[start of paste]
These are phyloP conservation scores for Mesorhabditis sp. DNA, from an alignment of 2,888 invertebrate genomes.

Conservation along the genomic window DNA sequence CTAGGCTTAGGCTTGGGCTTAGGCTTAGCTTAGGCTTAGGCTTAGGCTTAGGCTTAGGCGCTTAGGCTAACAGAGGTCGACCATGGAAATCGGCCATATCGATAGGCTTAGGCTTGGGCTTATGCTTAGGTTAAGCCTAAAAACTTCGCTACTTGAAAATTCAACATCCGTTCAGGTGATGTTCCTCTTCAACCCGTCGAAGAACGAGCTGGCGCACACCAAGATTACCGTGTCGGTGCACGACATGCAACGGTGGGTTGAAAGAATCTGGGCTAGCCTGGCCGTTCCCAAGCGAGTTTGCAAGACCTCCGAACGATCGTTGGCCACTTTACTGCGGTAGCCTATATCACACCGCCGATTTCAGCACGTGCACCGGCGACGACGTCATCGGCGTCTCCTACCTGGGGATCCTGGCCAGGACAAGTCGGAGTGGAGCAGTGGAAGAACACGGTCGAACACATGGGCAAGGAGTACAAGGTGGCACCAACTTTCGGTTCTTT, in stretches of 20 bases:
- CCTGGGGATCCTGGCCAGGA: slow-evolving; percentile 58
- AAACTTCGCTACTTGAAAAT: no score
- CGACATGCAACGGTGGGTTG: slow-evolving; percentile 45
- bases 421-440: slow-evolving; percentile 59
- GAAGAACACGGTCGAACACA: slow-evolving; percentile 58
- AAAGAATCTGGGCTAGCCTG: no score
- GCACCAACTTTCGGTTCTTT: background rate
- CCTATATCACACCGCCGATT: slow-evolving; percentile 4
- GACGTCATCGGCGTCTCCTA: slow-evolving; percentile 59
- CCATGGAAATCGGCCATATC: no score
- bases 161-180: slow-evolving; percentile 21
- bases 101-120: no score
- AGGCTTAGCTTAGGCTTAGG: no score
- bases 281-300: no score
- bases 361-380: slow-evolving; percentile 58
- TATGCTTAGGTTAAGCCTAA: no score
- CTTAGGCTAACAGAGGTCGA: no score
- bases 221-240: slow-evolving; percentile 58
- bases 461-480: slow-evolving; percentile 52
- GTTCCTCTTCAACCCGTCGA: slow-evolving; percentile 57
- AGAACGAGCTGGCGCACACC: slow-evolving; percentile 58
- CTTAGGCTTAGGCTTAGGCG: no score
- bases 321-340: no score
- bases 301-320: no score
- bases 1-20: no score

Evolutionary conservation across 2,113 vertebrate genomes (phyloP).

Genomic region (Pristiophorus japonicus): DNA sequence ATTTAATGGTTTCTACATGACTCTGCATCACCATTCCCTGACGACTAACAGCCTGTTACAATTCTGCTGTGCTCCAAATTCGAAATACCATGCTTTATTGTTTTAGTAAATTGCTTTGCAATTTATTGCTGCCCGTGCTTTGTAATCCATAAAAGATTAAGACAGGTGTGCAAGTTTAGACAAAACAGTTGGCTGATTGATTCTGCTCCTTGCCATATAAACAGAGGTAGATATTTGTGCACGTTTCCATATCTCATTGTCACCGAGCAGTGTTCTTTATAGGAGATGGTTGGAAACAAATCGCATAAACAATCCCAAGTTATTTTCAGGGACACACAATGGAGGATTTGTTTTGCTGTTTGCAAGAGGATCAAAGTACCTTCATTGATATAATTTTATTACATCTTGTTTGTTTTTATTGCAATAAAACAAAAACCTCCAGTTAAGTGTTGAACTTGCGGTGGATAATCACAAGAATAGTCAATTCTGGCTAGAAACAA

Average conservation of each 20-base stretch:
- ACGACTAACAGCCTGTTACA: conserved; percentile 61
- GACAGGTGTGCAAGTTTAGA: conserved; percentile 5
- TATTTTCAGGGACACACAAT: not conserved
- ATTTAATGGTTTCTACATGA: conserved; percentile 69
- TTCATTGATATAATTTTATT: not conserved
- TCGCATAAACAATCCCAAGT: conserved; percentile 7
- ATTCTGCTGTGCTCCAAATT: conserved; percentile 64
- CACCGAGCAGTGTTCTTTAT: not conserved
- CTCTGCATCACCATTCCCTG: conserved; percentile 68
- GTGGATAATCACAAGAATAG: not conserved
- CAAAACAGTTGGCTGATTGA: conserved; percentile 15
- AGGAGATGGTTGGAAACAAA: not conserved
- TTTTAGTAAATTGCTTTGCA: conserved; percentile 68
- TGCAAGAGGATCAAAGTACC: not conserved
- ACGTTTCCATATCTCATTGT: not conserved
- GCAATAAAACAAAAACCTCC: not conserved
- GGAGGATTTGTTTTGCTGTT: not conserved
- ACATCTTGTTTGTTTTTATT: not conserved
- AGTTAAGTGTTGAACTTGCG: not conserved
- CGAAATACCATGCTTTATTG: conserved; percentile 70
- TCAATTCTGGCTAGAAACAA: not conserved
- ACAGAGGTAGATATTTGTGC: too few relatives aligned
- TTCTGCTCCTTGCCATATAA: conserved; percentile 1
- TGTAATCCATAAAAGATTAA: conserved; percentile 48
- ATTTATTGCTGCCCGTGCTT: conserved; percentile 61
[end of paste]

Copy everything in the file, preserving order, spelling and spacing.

These are phyloP conservation scores for Mesorhabditis sp. DNA, from an alignment of 2,888 invertebrate genomes.

Conservation along the genomic window DNA sequence CTAGGCTTAGGCTTGGGCTTAGGCTTAGCTTAGGCTTAGGCTTAGGCTTAGGCTTAGGCGCTTAGGCTAACAGAGGTCGACCATGGAAATCGGCCATATCGATAGGCTTAGGCTTGGGCTTATGCTTAGGTTAAGCCTAAAAACTTCGCTACTTGAAAATTCAACATCCGTTCAGGTGATGTTCCTCTTCAACCCGTCGAAGAACGAGCTGGCGCACACCAAGATTACCGTGTCGGTGCACGACATGCAACGGTGGGTTGAAAGAATCTGGGCTAGCCTGGCCGTTCCCAAGCGAGTTTGCAAGACCTCCGAACGATCGTTGGCCACTTTACTGCGGTAGCCTATATCACACCGCCGATTTCAGCACGTGCACCGGCGACGACGTCATCGGCGTCTCCTACCTGGGGATCCTGGCCAGGACAAGTCGGAGTGGAGCAGTGGAAGAACACGGTCGAACACATGGGCAAGGAGTACAAGGTGGCACCAACTTTCGGTTCTTT, in stretches of 20 bases:
- CCTGGGGATCCTGGCCAGGA: slow-evolving; percentile 58
- AAACTTCGCTACTTGAAAAT: no score
- CGACATGCAACGGTGGGTTG: slow-evolving; percentile 45
- bases 421-440: slow-evolving; percentile 59
- GAAGAACACGGTCGAACACA: slow-evolving; percentile 58
- AAAGAATCTGGGCTAGCCTG: no score
- GCACCAACTTTCGGTTCTTT: background rate
- CCTATATCACACCGCCGATT: slow-evolving; percentile 4
- GACGTCATCGGCGTCTCCTA: slow-evolving; percentile 59
- CCATGGAAATCGGCCATATC: no score
- bases 161-180: slow-evolving; percentile 21
- bases 101-120: no score
- AGGCTTAGCTTAGGCTTAGG: no score
- bases 281-300: no score
- bases 361-380: slow-evolving; percentile 58
- TATGCTTAGGTTAAGCCTAA: no score
- CTTAGGCTAACAGAGGTCGA: no score
- bases 221-240: slow-evolving; percentile 58
- bases 461-480: slow-evolving; percentile 52
- GTTCCTCTTCAACCCGTCGA: slow-evolving; percentile 57
- AGAACGAGCTGGCGCACACC: slow-evolving; percentile 58
- CTTAGGCTTAGGCTTAGGCG: no score
- bases 321-340: no score
- bases 301-320: no score
- bases 1-20: no score

Evolutionary conservation across 2,113 vertebrate genomes (phyloP).

Genomic region (Pristiophorus japonicus): DNA sequence ATTTAATGGTTTCTACATGACTCTGCATCACCATTCCCTGACGACTAACAGCCTGTTACAATTCTGCTGTGCTCCAAATTCGAAATACCATGCTTTATTGTTTTAGTAAATTGCTTTGCAATTTATTGCTGCCCGTGCTTTGTAATCCATAAAAGATTAAGACAGGTGTGCAAGTTTAGACAAAACAGTTGGCTGATTGATTCTGCTCCTTGCCATATAAACAGAGGTAGATATTTGTGCACGTTTCCATATCTCATTGTCACCGAGCAGTGTTCTTTATAGGAGATGGTTGGAAACAAATCGCATAAACAATCCCAAGTTATTTTCAGGGACACACAATGGAGGATTTGTTTTGCTGTTTGCAAGAGGATCAAAGTACCTTCATTGATATAATTTTATTACATCTTGTTTGTTTTTATTGCAATAAAACAAAAACCTCCAGTTAAGTGTTGAACTTGCGGTGGATAATCACAAGAATAGTCAATTCTGGCTAGAAACAA

Average conservation of each 20-base stretch:
- ACGACTAACAGCCTGTTACA: conserved; percentile 61
- GACAGGTGTGCAAGTTTAGA: conserved; percentile 5
- TATTTTCAGGGACACACAAT: not conserved
- ATTTAATGGTTTCTACATGA: conserved; percentile 69
- TTCATTGATATAATTTTATT: not conserved
- TCGCATAAACAATCCCAAGT: conserved; percentile 7
- ATTCTGCTGTGCTCCAAATT: conserved; percentile 64
- CACCGAGCAGTGTTCTTTAT: not conserved
- CTCTGCATCACCATTCCCTG: conserved; percentile 68
- GTGGATAATCACAAGAATAG: not conserved
- CAAAACAGTTGGCTGATTGA: conserved; percentile 15
- AGGAGATGGTTGGAAACAAA: not conserved
- TTTTAGTAAATTGCTTTGCA: conserved; percentile 68
- TGCAAGAGGATCAAAGTACC: not conserved
- ACGTTTCCATATCTCATTGT: not conserved
- GCAATAAAACAAAAACCTCC: not conserved
- GGAGGATTTGTTTTGCTGTT: not conserved
- ACATCTTGTTTGTTTTTATT: not conserved
- AGTTAAGTGTTGAACTTGCG: not conserved
- CGAAATACCATGCTTTATTG: conserved; percentile 70
- TCAATTCTGGCTAGAAACAA: not conserved
- ACAGAGGTAGATATTTGTGC: too few relatives aligned
- TTCTGCTCCTTGCCATATAA: conserved; percentile 1
- TGTAATCCATAAAAGATTAA: conserved; percentile 48
- ATTTATTGCTGCCCGTGCTT: conserved; percentile 61